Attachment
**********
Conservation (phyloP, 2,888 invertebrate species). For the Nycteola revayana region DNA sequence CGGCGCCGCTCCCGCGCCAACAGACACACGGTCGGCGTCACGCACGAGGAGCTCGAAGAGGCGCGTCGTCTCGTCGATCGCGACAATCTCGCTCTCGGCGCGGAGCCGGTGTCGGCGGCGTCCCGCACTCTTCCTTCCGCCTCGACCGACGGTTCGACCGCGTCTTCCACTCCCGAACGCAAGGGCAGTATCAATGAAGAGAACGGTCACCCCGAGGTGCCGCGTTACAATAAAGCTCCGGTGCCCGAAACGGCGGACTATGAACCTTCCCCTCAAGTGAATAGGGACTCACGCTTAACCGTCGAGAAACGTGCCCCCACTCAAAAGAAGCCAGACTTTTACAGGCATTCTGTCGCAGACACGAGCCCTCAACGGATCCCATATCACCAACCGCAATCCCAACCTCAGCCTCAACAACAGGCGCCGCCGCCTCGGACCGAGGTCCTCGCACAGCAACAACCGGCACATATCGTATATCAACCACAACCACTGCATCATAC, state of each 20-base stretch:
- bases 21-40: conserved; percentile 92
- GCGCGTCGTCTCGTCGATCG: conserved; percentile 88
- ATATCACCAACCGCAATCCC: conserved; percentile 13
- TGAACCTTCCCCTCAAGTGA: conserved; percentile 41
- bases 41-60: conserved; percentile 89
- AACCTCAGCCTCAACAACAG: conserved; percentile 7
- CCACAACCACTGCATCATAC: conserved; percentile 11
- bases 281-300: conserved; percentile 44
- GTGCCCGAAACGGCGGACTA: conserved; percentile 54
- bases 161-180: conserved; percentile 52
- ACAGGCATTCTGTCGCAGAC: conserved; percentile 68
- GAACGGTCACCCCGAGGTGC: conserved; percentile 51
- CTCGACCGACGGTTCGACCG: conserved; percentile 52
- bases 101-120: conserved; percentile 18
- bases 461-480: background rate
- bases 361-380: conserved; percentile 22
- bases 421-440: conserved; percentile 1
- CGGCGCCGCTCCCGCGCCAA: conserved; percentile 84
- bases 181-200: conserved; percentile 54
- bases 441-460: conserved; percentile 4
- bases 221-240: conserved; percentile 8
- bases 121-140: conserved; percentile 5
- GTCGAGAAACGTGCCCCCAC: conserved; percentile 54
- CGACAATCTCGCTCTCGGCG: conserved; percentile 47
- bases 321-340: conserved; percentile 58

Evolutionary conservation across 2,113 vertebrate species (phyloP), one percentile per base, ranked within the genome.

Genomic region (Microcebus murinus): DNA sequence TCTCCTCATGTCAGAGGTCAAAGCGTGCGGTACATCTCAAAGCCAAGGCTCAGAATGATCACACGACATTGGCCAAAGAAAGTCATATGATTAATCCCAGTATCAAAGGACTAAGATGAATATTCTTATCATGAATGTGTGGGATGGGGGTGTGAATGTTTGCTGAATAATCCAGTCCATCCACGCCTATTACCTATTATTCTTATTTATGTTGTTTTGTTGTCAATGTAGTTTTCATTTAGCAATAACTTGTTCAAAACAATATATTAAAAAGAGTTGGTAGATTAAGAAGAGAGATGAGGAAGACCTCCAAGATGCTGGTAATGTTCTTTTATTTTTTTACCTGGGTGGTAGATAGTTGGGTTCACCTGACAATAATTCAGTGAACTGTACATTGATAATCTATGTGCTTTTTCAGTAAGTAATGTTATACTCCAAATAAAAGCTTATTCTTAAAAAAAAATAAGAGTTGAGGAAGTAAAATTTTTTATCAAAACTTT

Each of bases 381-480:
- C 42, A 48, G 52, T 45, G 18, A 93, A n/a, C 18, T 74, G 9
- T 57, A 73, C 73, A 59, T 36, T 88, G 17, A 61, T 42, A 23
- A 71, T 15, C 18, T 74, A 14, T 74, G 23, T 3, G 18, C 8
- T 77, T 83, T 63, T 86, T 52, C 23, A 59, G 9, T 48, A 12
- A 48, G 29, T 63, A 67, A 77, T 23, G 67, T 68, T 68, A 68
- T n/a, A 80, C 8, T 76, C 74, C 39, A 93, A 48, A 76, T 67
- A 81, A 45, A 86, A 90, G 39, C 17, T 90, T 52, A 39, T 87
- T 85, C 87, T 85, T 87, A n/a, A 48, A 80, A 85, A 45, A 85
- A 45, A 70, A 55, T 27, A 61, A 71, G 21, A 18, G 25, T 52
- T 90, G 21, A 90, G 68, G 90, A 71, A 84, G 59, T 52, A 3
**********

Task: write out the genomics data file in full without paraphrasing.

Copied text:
Conservation (phyloP, 2,888 invertebrate species). For the Nycteola revayana region DNA sequence CGGCGCCGCTCCCGCGCCAACAGACACACGGTCGGCGTCACGCACGAGGAGCTCGAAGAGGCGCGTCGTCTCGTCGATCGCGACAATCTCGCTCTCGGCGCGGAGCCGGTGTCGGCGGCGTCCCGCACTCTTCCTTCCGCCTCGACCGACGGTTCGACCGCGTCTTCCACTCCCGAACGCAAGGGCAGTATCAATGAAGAGAACGGTCACCCCGAGGTGCCGCGTTACAATAAAGCTCCGGTGCCCGAAACGGCGGACTATGAACCTTCCCCTCAAGTGAATAGGGACTCACGCTTAACCGTCGAGAAACGTGCCCCCACTCAAAAGAAGCCAGACTTTTACAGGCATTCTGTCGCAGACACGAGCCCTCAACGGATCCCATATCACCAACCGCAATCCCAACCTCAGCCTCAACAACAGGCGCCGCCGCCTCGGACCGAGGTCCTCGCACAGCAACAACCGGCACATATCGTATATCAACCACAACCACTGCATCATAC, state of each 20-base stretch:
- bases 21-40: conserved; percentile 92
- GCGCGTCGTCTCGTCGATCG: conserved; percentile 88
- ATATCACCAACCGCAATCCC: conserved; percentile 13
- TGAACCTTCCCCTCAAGTGA: conserved; percentile 41
- bases 41-60: conserved; percentile 89
- AACCTCAGCCTCAACAACAG: conserved; percentile 7
- CCACAACCACTGCATCATAC: conserved; percentile 11
- bases 281-300: conserved; percentile 44
- GTGCCCGAAACGGCGGACTA: conserved; percentile 54
- bases 161-180: conserved; percentile 52
- ACAGGCATTCTGTCGCAGAC: conserved; percentile 68
- GAACGGTCACCCCGAGGTGC: conserved; percentile 51
- CTCGACCGACGGTTCGACCG: conserved; percentile 52
- bases 101-120: conserved; percentile 18
- bases 461-480: background rate
- bases 361-380: conserved; percentile 22
- bases 421-440: conserved; percentile 1
- CGGCGCCGCTCCCGCGCCAA: conserved; percentile 84
- bases 181-200: conserved; percentile 54
- bases 441-460: conserved; percentile 4
- bases 221-240: conserved; percentile 8
- bases 121-140: conserved; percentile 5
- GTCGAGAAACGTGCCCCCAC: conserved; percentile 54
- CGACAATCTCGCTCTCGGCG: conserved; percentile 47
- bases 321-340: conserved; percentile 58

Evolutionary conservation across 2,113 vertebrate species (phyloP), one percentile per base, ranked within the genome.

Genomic region (Microcebus murinus): DNA sequence TCTCCTCATGTCAGAGGTCAAAGCGTGCGGTACATCTCAAAGCCAAGGCTCAGAATGATCACACGACATTGGCCAAAGAAAGTCATATGATTAATCCCAGTATCAAAGGACTAAGATGAATATTCTTATCATGAATGTGTGGGATGGGGGTGTGAATGTTTGCTGAATAATCCAGTCCATCCACGCCTATTACCTATTATTCTTATTTATGTTGTTTTGTTGTCAATGTAGTTTTCATTTAGCAATAACTTGTTCAAAACAATATATTAAAAAGAGTTGGTAGATTAAGAAGAGAGATGAGGAAGACCTCCAAGATGCTGGTAATGTTCTTTTATTTTTTTACCTGGGTGGTAGATAGTTGGGTTCACCTGACAATAATTCAGTGAACTGTACATTGATAATCTATGTGCTTTTTCAGTAAGTAATGTTATACTCCAAATAAAAGCTTATTCTTAAAAAAAAATAAGAGTTGAGGAAGTAAAATTTTTTATCAAAACTTT

Each of bases 381-480:
- C 42, A 48, G 52, T 45, G 18, A 93, A n/a, C 18, T 74, G 9
- T 57, A 73, C 73, A 59, T 36, T 88, G 17, A 61, T 42, A 23
- A 71, T 15, C 18, T 74, A 14, T 74, G 23, T 3, G 18, C 8
- T 77, T 83, T 63, T 86, T 52, C 23, A 59, G 9, T 48, A 12
- A 48, G 29, T 63, A 67, A 77, T 23, G 67, T 68, T 68, A 68
- T n/a, A 80, C 8, T 76, C 74, C 39, A 93, A 48, A 76, T 67
- A 81, A 45, A 86, A 90, G 39, C 17, T 90, T 52, A 39, T 87
- T 85, C 87, T 85, T 87, A n/a, A 48, A 80, A 85, A 45, A 85
- A 45, A 70, A 55, T 27, A 61, A 71, G 21, A 18, G 25, T 52
- T 90, G 21, A 90, G 68, G 90, A 71, A 84, G 59, T 52, A 3